The result of these changes means that any modern BAS can easily be expanded to integrate with electrical and mechanical systems. Vendors and integrators are integrating these systems regularly. The applications that are available can deliver powerful new value from additional data.

Owners and engineers may have been burned in the past by the cost, complexity, and disappointing results of electrical system integration attempts, and may now be reluctant to repeat a lesson learned the hard way. But progress by both electrical equipment and BAS systems has now passed the point where the cost/benefit is more strongly in favor of integration.

To learn more about integrating your building or facility contact an account manager at Setpoint Systems Corproation

Article By:

Anil Ahuja has 30 years of experience in building systems design, design management, construction management, commissioning, and operations and maintenance. He has project experience including commercial, institutional, educational, residential, industrial, and airports. He is a member of the Consulting-Specifying Engineer editorial advisory board.

Energy Savings: the Data Are in the Details

Energy managers know that every commercial building is complex. The upside to that complexity is that many of these buildings offer large energy efficiency potential. Through identifying efficiency opportunities in thousands of commercial buildings to-date, we have confirmed a simple premise. A commercial building’s energy use data set is like a fingerprint: no two are exactly alike.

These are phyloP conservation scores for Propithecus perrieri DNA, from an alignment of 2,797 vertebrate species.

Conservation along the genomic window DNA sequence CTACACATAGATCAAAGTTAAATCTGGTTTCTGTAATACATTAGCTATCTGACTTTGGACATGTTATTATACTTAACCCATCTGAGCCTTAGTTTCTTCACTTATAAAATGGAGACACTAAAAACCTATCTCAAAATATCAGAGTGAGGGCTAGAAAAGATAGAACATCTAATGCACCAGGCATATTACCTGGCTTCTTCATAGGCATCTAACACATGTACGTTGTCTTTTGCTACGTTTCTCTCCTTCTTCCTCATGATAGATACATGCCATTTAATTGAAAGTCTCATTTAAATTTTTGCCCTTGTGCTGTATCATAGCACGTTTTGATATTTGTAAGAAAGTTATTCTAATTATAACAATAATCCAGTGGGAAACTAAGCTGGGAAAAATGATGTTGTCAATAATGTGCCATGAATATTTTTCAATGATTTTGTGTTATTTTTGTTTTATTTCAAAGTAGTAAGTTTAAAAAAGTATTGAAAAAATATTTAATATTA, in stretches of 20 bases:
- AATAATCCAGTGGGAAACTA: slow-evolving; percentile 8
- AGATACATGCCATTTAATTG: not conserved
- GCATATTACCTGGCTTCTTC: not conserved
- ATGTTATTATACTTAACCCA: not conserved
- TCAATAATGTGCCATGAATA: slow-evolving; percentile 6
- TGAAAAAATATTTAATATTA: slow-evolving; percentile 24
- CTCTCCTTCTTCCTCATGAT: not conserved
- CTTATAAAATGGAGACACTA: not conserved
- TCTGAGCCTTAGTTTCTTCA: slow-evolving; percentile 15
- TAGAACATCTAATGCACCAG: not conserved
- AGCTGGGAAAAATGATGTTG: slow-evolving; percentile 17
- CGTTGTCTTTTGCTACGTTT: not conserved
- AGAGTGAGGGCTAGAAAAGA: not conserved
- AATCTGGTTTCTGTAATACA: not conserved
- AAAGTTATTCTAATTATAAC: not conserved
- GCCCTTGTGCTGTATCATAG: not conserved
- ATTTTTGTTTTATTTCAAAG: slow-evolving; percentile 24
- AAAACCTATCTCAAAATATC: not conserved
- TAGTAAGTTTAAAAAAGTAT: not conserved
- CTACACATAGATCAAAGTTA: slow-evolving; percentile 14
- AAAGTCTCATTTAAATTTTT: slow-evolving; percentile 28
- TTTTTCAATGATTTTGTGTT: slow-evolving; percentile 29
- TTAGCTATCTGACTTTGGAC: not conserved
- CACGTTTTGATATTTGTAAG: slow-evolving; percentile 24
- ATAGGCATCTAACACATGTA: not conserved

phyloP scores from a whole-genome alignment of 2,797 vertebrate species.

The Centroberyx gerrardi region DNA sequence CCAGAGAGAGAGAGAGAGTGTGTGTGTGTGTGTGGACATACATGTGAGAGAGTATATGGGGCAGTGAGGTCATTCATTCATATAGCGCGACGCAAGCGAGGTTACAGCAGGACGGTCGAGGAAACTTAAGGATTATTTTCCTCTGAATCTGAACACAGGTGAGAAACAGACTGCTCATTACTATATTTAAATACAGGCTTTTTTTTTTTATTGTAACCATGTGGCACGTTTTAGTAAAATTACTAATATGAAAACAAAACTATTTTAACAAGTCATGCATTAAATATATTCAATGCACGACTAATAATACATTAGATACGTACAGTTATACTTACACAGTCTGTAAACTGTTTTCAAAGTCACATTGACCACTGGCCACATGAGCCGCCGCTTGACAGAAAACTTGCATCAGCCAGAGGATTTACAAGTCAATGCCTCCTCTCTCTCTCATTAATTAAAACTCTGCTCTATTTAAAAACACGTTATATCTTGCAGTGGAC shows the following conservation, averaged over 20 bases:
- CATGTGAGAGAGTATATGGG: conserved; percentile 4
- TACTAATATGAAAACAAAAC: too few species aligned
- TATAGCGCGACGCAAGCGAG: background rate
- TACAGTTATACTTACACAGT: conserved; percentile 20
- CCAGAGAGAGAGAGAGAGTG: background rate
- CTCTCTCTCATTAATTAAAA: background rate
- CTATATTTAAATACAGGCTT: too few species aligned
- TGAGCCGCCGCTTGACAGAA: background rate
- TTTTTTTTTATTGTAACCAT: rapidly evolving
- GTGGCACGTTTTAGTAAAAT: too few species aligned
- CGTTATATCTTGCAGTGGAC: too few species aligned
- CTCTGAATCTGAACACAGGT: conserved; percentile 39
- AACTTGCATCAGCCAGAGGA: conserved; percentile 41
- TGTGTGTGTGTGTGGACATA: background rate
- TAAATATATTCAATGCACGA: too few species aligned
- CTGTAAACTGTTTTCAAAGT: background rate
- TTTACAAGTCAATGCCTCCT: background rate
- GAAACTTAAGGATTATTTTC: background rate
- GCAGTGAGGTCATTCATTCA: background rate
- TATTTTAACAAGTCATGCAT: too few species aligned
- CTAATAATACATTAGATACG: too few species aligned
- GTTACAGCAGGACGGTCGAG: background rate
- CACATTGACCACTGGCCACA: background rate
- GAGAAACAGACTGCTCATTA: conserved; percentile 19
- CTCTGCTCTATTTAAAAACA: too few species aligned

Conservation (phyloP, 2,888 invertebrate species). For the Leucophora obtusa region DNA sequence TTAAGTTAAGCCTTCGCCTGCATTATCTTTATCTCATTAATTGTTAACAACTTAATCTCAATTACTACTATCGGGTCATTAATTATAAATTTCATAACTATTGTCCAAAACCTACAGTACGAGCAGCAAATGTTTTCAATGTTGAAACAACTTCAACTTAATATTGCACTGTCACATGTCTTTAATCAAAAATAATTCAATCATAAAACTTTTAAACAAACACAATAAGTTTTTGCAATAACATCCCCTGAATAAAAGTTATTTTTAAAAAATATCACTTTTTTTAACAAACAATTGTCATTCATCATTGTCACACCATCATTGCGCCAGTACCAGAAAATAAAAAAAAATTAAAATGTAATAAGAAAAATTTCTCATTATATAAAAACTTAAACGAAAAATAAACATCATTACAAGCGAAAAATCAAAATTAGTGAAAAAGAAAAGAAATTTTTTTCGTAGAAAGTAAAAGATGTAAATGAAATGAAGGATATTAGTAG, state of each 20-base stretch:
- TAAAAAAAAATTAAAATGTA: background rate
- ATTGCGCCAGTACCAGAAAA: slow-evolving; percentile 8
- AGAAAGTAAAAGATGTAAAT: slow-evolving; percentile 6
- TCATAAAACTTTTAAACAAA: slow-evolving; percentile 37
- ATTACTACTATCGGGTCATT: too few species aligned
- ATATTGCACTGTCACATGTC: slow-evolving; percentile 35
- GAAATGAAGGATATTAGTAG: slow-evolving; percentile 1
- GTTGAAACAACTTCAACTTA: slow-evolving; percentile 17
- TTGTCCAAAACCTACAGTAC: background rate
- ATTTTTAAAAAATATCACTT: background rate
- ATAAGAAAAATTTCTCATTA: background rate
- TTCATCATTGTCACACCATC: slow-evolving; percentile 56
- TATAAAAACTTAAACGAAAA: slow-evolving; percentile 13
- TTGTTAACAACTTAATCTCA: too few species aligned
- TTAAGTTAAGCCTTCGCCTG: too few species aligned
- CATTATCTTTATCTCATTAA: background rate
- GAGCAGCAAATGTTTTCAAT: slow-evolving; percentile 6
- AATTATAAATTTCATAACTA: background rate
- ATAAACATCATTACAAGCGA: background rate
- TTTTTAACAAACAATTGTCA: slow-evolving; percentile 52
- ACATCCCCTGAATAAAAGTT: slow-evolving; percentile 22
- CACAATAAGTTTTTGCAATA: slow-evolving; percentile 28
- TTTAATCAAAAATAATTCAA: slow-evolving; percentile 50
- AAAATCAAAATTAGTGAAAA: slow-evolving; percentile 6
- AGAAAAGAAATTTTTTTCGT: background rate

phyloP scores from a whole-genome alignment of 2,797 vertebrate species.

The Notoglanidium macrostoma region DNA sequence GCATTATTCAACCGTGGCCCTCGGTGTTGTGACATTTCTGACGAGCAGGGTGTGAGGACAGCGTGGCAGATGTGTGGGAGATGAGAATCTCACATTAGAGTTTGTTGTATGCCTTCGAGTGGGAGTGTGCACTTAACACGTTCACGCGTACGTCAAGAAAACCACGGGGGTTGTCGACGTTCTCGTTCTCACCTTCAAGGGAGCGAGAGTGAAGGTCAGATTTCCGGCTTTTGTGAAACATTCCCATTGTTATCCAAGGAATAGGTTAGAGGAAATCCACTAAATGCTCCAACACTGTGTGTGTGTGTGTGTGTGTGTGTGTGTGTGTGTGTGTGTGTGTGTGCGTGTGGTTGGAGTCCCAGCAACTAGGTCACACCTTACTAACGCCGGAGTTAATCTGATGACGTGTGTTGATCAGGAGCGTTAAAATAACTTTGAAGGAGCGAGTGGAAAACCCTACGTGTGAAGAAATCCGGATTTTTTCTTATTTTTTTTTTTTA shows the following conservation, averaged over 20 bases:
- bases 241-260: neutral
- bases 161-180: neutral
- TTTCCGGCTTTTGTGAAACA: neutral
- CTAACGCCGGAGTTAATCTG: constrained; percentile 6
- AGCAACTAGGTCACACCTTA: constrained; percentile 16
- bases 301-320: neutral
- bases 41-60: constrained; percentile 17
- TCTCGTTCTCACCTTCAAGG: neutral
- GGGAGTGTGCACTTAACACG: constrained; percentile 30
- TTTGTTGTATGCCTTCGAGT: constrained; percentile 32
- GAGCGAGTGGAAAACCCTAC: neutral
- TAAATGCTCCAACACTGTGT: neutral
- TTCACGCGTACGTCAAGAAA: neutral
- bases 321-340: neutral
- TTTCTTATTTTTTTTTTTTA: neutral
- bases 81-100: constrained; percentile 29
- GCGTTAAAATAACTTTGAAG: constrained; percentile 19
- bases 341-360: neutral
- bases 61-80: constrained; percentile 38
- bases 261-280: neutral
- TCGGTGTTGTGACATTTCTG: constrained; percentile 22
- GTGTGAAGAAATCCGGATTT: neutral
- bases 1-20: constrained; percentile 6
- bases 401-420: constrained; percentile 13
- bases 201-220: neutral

With that in mind, energy managers need a smart strategy for understanding and capturing efficiency opportunities. Here are a few tips:

1)     Don’t just look across the road – A recent slew of energy management tools suggest that energy managers can design energy efficiency strategies based on comparisons to buildings with a similar size and use-profile. Don’t be tempted to compare your efficiency achievements with building operators overseeing other properties.

Our research has shown that ‘like-building’ hypothesis may prove true for the residential sector or the smallest commercial buildings such as pizza shops. But for most of the commercial sector, even very similar buildings can have vastly different energy-use profiles, and it’s important to tailor your strategy accordingly.  Take for example the two buildings highlighted in the infographic below, both of which operate near Chicago with similar sizes, sources of heating/power, assets, and Energy Use Intensity. Their strong resemblance on the surface disappears with a deeper dive into the building’s true energy usage patterns.